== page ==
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Steps New Government Must Take To Get The DRC Onto A Sounder Footing

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Steps New Government Must Take To Get The DRC Onto A Sounder Footing

 

Marta Iñiguez, Institut Barcelona Estudis Internacionals

The Democratic Republic of Congo (DRC) has been consumed by conflict and instability over the past two decades. The state is weak while unemployment is rife and good health care and education are inaccessible for most people. The Conversation Africa asked Marta Iñiguez about the country’s troubles, and what can be done to turn the situation around.

Does the DRC have a functioning state?

The DRC has a functioning state for some sectors of the population and to undertake certain prerogatives – like the repression of dissent. But it isn’t carrying out some key roles. These include the provision of security, good health and education services, building infrastructure or defending the interests of small businesses to boost the economy.

In the past few years the security situation has deteriorated, and the state (government as well as sectors of the police, army and judiciary) has been complicit. The North-Eastern territories of Beni and Ituri, as well as the province of Kasai, have witnessed several massacres. These have led to a rise in the number of displaced people which has reached figures unseen for two decades, and a general lowering of living standards. That said, in order to fully understand conflict in the DRC, we need to take account of regional, historical and structural dynamics.

What are the signs that the government is unable to run the country?

I would not say that Joseph Kabila is unable to run the country. In fact, he’s been praised by donors and investors for his good management of the economy. For many years the country achieved an average 7% growth, though this has now slowed to just over 2%.

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But he hasn’t provided dignified living standards for the majority of the population.

According to the latest human security indicators, 90.5% of the DRC’s citizens live on under $3.10 per day. And, on average, girls only attend about 5.3 years in school, and boys 8.4.

The DRC’s main source of revenue comes from extractive industries. But its mineral riches have proved to be a double-edged sword. The money has been used to finance conflict – though minerals have not been the conflict’s main financing source nor have minerals been the main source of conflict.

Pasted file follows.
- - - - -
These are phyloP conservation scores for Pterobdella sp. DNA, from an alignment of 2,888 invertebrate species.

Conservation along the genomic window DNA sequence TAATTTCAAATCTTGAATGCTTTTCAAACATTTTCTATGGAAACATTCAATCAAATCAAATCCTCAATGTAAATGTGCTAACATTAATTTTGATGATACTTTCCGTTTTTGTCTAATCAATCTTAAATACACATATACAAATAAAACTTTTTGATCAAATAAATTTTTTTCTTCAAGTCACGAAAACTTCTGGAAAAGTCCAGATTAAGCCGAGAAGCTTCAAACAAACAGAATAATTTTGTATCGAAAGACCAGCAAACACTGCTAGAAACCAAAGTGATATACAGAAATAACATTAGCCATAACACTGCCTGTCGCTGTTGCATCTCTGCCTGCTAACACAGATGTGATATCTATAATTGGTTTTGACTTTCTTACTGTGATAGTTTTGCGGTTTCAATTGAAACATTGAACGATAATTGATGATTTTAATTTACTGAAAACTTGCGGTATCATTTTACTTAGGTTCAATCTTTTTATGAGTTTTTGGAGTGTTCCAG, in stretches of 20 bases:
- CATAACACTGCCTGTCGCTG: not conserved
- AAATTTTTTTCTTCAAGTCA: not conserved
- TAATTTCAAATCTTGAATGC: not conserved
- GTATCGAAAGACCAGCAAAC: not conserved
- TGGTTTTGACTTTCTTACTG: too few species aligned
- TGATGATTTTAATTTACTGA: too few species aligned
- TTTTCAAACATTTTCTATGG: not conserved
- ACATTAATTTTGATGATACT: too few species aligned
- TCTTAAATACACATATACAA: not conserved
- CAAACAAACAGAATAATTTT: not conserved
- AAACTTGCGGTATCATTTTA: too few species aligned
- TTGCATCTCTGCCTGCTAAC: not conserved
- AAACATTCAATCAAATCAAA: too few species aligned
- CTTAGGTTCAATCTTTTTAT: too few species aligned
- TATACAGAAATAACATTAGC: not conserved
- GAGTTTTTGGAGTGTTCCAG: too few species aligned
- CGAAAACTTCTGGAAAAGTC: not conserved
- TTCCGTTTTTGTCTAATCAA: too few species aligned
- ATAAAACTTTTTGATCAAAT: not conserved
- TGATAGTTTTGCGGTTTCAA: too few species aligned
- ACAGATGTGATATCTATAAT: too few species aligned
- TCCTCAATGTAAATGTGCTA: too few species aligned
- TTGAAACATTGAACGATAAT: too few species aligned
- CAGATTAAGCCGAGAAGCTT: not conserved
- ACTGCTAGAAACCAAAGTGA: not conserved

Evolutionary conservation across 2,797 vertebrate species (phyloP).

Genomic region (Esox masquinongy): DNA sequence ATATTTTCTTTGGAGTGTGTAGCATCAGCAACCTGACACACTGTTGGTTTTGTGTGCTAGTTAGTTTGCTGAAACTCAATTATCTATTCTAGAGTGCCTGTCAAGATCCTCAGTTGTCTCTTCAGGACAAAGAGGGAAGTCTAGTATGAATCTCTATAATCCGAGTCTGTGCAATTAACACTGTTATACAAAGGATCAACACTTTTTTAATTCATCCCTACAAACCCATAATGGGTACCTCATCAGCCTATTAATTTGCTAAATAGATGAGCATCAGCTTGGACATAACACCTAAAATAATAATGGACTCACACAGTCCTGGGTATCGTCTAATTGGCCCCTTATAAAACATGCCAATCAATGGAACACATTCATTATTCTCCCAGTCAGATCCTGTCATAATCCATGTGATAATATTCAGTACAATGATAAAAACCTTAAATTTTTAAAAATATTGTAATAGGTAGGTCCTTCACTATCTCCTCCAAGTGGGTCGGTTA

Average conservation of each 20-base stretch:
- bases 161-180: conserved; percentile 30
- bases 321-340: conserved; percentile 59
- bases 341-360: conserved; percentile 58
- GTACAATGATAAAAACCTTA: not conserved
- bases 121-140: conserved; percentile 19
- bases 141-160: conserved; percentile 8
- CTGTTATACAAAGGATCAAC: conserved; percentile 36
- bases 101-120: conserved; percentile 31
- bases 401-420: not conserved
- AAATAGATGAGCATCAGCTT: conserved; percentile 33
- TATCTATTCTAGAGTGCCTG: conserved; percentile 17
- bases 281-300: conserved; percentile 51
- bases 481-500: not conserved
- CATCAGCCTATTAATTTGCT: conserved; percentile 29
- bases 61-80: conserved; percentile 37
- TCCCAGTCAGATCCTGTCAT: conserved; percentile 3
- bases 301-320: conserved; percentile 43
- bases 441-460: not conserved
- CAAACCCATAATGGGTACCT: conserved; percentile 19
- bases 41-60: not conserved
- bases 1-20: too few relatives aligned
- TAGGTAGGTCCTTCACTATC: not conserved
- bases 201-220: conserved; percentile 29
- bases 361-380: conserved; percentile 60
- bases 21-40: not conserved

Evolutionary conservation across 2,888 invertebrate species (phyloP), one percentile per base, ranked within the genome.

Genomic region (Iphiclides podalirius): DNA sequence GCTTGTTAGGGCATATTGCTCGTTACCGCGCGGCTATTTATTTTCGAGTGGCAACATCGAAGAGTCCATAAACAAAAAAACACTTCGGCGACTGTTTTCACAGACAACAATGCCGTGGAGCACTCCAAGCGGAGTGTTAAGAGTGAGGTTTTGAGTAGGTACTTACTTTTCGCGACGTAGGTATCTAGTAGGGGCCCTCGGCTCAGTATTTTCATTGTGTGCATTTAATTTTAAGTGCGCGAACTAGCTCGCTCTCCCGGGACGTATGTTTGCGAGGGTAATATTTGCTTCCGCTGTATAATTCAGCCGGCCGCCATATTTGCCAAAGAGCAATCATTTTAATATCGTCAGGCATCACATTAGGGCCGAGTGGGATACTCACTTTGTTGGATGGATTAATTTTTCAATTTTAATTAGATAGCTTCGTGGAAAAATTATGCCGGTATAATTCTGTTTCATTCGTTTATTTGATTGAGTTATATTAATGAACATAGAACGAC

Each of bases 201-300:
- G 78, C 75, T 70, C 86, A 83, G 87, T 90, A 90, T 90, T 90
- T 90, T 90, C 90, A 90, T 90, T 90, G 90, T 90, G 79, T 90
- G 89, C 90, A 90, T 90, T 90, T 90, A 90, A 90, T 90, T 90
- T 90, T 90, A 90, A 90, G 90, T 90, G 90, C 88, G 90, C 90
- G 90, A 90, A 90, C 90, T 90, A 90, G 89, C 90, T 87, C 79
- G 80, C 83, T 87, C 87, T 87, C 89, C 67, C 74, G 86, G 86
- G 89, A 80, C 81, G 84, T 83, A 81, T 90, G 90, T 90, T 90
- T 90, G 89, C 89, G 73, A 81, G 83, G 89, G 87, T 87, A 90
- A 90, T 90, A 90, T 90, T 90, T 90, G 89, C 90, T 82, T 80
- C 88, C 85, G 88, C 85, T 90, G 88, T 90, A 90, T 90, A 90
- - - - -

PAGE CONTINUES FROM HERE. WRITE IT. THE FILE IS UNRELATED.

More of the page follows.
In addition, most of the minerals are processed entirely elsewhere.

While this may not be surprising in the context of a post-colonial African state, which continues to be caught up in political and economic structures that come from colonisation, Kabila’s government continues to be party to conflict by engaging in proxy wars and downplaying the army. He also manages the economy for the benefit of Kabila’s own entourage, his family and particular elites.

This prevents Kabila from engaging in sustained and sincere political dialogue to solve the different layers of conflict at the regional and local levels. It also prevents him from attending to historical demands of the country’s rural poorest people and releasing his grip on power – even if this means he risks taking the country back to the verge of a full and extended conflict.

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What implications does this have for elections?

The general view is that the elections won’t be free and fair. Kabila will try to make sure that his successor, Emmanuel Ramazani Shadary, is the winner. The likelihood is that he will be.

Based on my own research, and insights from people in the country, the main international donors know that this is a likely scenario. But they would prefer to have elections than not. Also, they actually favour a Kabila successor than any of the unknowns of the opposition.

But the general sense and the indication from polls is that the population doesn’t want either Kabila or any of his successors. This sets the scene for yet another round of contested elections. Violence is already present and is likely to continue.

In the run up to elections, Kabila has got rid of his main contenders, Jean Pierre Bemba and Moise Katumbi, and has harshly repressed dissent. Many members of pro-democracy groups are now in jail, in exile or dead.

Elections will also take place with new voting machines, which are believed to have been rigged to alter results. In this climate, it’s not surprising that a main depot of the Commission Electorale Nationale Indépendante, the organ responsible for organising elections and where 29,000 machines were being kept, was set on fire. Neither is it surprising that Kinshasa’s governor suspended campaigning in city four days before elections for security reasons, blocking one of the main opposition candidates, Martin Fayulu, and leaving both the campaign and elections in limbo.